… and it was just a dream. Yes, idealists may say that reality is a dream that our minds share [2], but idealists will not say that reality is just a dream: that is an addition realists tend to make. You can imagine Samuel Johnson saying, ‘Do dreams hurt when you strike them, eh?! Just a dream! Pouah!’ Perhaps, struck stones in dreams do hurt. But, alas, as I am not much of a dreamer, I would feel I stand on shaky ground, were I to pursue this line of thought.

Therefore, leaving aside whether or not dreamed struck stones hurt dreamed feet, the idealist can object to the realist’s addition of ‘just’ to ‘dream’ as follows: since reality as a whole is a dream that our minds share, there is nothing outside the dream in comparison to which the dream could be downgraded to being just a dream. The realist may say there is something outside the dream: namely, mind-independent reality. But, as we have seen, this is a nonsensical, albeit strongly attractive, idea.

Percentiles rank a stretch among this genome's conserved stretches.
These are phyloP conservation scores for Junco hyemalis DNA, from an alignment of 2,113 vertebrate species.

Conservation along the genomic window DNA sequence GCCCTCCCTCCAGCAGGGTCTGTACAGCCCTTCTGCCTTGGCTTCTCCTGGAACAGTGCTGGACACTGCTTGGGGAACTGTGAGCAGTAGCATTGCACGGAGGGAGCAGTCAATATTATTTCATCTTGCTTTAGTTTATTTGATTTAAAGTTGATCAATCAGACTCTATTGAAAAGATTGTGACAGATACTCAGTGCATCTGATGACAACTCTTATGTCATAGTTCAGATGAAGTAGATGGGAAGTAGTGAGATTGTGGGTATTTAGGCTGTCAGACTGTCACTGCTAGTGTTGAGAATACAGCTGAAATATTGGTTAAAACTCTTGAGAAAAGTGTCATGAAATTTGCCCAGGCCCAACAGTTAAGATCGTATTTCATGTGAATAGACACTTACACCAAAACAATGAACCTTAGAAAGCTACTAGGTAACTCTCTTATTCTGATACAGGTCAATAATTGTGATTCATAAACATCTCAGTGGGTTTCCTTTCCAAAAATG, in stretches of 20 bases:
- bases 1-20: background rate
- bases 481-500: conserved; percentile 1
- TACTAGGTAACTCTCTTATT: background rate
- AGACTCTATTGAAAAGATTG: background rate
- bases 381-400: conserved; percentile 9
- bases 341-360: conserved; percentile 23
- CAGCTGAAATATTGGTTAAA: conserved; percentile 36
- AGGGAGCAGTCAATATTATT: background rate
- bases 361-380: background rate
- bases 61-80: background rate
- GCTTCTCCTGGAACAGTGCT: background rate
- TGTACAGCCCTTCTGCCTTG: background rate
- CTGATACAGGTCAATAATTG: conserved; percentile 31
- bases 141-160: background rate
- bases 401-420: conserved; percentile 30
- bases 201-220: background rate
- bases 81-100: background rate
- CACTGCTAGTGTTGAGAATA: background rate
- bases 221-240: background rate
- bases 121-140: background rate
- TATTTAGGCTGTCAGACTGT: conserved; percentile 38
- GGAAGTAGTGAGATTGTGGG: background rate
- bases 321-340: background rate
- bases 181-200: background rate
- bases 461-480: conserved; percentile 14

It is as if realists believed that the use of words such as ‘dream’, ‘idea’ or ‘mind’ have the power to vaporize reality, to take away its solidity by some kind of dreadful ontological wizardry that must be exorcised. When Johnson strikes the stone and says, ‘I refute it thus,’ what he means is that the stone is solid, not thin air. But the violence of his gesture also smacks of ritualistic purging: ‘Get the idealist demon out of my head! Thud! Ouch! That’s better.’ There is no reason, however, for idealists to deny that reality feels solid. But solidity is not independent of experiencers.

You can sense Johnson’s frustration, as if he were kicking a car that has run out of petrol in the middle of a trip. The kicks will not help. The car refuses to restart, and at most what will be ‘achieved’ is a dent or two. By striking the stone, Johnson only manages to show that the stone refuses to dispense with his foot.

That must hurt, thinks Berkeley.

 

* Editor’s note: by inferring that the hurt implies a mind-independent reality, Johnson is presupposing the very thing he is attempting to argue for, which is the well-known logical fallacy of question-begging, also known as circular reasoning.

 

Bibliographical references

  1. Boswell, J. (1791). The Life of Samuel Johnson. Project Gutenberg: https://www.gutenberg.org/files/1564/1564-h/1564-h.htm (accessed 24th January 2022).
  2. Kastrup, B. (2011) Meaning in Absurdity. Winchester, UK & Washington, USA: iff Books, p. 29.